On the last night of our traveling "edge-of-the-Plains" magical mystery tour, we ate our way through a culinary carnival in Worthington Christian Reformed Church, where about 45 weary pilgrims were refreshed and then overloaded with a seven-course meal. Sounds biblical. It was.
For more than fifteen years, Worthington, Minnesota, has attracted real-live human beings from all over the world because a local industry looks for the cheapest labor they can find. Minnesota's own Sinclair Lewis made a writing career out of making fun of dumb small-town folks, all of them white and mentally listless; but if you think of Worthington as Gopher Prairie or Grovers Corners or even Lake Woebegone, you don't have a clue. Downtown Worthington is a human rainbow, a medley of folks who don't speak English all that well and dress in a fashion that is to them their very own, but to the neighbors, white folks, immensely exotic. Honestly, i's almost impossible even to imagine a Worthington, MN, in the rural midwest.
But we were there, and seven ethnic peoples served up a supper that was, in theory as well as taste, quite simply divine. Most the time. There were a few moments when, unbeknownst to Dutch Reformed taste buds, some ultra spicy food snuck on the plate and lit people up like roman candles. I swear I saw smoke coming from ears around several tables. I was ready to call the fire department when someone whispered that, here too, all things must pass.
What a treat. First, an explanation from the chefs, then an object lesson in how to eat the delights, then an altar call, and up we came, time and time again. Laotian, Mexican, Liberian, and several ethnic flavors of Ethiopian, that food was a celebration--all of it just wonderful. Too much, in fact.
When at last, our tasty journey done, the local Worthington Dutch-Americans offered their own finale, a glorious shortcake swarming with strawberries. Like some totally soused sailor, I absolutely couldn't belly up to the bar for another round, I would have had to roll--no, be rolled. I was suffering dearly for my sin, which was, of course, gluttony--the final of the seven deadlies.
What a feast.
Freshness turns into cliche very quickly when it comes to our pondering of the world to come. The metaphors in "Jerusalem the Golden" don't stick well anymore, not that gold streets don't have their own appeal, given the price of gold these days. And heavenly choirs simply don't have the drawing power they once had; maybe we ought to push instead for heavenly rock concerts or praise teams.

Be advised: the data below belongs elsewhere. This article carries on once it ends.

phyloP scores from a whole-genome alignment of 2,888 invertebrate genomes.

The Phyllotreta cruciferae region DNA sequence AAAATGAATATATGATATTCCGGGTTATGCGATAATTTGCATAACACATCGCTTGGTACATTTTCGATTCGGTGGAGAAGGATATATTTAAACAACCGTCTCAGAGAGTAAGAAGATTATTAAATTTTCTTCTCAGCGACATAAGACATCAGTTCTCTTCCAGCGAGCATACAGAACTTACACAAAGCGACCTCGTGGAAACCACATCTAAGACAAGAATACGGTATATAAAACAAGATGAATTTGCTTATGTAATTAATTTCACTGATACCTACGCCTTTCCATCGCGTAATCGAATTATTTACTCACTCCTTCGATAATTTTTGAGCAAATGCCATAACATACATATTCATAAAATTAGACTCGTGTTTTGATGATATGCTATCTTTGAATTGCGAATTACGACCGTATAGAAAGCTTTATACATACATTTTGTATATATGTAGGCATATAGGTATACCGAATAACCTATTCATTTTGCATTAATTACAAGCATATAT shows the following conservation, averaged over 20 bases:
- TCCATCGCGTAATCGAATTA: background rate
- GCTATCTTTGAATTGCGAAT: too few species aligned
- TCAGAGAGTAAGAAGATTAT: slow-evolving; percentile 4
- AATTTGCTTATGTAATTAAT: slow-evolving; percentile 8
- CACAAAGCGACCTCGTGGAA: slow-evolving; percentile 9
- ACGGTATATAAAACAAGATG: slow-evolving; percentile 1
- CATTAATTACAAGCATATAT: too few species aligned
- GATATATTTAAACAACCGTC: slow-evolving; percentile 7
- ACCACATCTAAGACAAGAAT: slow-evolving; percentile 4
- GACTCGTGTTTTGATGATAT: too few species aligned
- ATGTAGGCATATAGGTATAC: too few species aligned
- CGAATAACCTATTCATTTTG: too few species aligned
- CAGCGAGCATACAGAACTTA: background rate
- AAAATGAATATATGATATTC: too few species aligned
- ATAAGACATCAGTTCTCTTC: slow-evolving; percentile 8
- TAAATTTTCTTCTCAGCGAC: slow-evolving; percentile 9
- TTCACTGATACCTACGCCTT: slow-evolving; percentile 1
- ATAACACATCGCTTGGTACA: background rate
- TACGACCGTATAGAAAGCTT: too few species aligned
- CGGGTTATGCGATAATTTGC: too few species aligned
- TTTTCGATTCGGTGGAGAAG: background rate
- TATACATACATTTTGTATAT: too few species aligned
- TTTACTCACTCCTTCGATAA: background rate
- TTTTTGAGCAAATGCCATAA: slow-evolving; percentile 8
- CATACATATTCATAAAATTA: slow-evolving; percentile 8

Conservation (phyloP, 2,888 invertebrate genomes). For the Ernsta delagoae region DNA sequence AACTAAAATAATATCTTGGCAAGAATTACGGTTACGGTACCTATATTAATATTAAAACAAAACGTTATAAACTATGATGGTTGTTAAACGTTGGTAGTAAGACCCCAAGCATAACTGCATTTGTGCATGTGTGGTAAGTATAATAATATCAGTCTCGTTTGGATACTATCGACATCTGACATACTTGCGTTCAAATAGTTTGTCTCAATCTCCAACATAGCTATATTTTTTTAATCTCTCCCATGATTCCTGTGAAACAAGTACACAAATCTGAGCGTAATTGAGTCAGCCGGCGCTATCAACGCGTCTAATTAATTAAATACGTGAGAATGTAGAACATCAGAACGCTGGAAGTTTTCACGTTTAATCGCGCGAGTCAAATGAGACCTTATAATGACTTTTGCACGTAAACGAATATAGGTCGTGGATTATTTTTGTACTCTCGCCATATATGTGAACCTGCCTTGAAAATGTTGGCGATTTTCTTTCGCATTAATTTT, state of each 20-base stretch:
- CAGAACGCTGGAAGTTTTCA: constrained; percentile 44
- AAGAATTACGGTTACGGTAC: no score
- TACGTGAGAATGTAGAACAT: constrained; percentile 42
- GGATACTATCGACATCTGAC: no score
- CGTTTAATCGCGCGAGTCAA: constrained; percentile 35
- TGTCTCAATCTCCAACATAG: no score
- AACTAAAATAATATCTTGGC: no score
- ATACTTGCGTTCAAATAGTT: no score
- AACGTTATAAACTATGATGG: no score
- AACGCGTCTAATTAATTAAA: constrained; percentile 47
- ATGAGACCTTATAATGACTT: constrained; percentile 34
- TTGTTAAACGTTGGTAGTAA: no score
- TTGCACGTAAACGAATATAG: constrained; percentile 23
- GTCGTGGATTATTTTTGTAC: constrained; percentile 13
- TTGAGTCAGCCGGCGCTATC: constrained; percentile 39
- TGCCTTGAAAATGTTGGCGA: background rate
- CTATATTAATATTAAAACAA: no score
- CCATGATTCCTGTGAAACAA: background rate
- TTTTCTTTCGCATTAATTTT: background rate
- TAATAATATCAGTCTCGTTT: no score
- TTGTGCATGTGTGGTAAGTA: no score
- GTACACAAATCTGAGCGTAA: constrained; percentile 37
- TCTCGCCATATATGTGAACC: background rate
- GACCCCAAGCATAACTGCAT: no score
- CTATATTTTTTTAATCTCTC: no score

Our stock of heavenly metaphors today is drawn almost completely from our own greatest perceived weakness, and therefore whenever someone talks of the new heavens and the new earth, we tend to create some kind of multi-ethnic look--"Red and yellow, black and white--they are precious in his sight;/Jesus loves the little children of the world." Adults too, of course. Too often, such community doesn't happen here on the terra firma, so we rhapsodize, make it our own look of what heaven must be like.
That vision is what we witnessed in Worthington CRC on Friday night, a rainbow coalition, a melting pot, a painter's palatte, all kinds of colors praising the Lord.
But I came away thinking that maybe even if it is a cliche, far easier said than done, far more a wish than a reality, who really cares? For one night at least, at the end of our journey, we'd seen a community of colorful communities, all praising the same Lord and Father and creator, eating his bounty, even when it was way too hot.
It's impossible for me to imagine that that same Father and God didn't look down on the long dinner that evening and, in his grace, pronounce it very good.
Oops. I erred. That strawberry dessert I skipped?--it wasn't shortcake at all, it was angel food. How could I forget? Angel food. That's exactly what it was.
All of that is my morning thanks for an entire week of joy.